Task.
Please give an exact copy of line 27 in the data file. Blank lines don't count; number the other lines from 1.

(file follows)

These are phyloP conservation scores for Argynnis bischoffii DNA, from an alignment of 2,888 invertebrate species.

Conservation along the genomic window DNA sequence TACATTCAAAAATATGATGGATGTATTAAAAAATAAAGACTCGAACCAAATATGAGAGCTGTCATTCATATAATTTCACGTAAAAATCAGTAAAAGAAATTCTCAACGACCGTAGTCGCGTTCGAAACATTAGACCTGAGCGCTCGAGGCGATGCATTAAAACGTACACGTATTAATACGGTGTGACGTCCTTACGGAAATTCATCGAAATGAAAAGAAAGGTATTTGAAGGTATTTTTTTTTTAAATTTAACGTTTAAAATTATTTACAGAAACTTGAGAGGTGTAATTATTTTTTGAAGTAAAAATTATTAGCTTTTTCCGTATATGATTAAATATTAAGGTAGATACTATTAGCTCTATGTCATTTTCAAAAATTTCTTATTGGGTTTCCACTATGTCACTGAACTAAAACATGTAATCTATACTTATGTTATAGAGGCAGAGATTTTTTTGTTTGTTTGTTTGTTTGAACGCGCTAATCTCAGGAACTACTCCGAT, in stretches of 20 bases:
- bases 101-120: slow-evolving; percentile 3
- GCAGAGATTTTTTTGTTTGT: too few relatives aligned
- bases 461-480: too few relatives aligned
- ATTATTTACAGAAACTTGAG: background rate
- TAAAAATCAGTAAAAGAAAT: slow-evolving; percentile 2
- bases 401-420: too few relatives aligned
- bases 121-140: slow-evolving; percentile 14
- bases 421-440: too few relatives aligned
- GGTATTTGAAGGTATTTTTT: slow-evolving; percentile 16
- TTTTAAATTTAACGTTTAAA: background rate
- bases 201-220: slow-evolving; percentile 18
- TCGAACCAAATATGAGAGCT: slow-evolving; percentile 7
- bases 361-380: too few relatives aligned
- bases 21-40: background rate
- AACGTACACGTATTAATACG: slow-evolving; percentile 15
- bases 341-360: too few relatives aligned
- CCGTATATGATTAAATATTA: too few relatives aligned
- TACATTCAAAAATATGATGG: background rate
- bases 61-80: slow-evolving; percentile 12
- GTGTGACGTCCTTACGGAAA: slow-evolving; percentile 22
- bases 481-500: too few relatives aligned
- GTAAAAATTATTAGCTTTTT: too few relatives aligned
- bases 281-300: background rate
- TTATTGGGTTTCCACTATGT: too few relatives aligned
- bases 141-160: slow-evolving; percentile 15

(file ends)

- bases 141-160: slow-evolving; percentile 15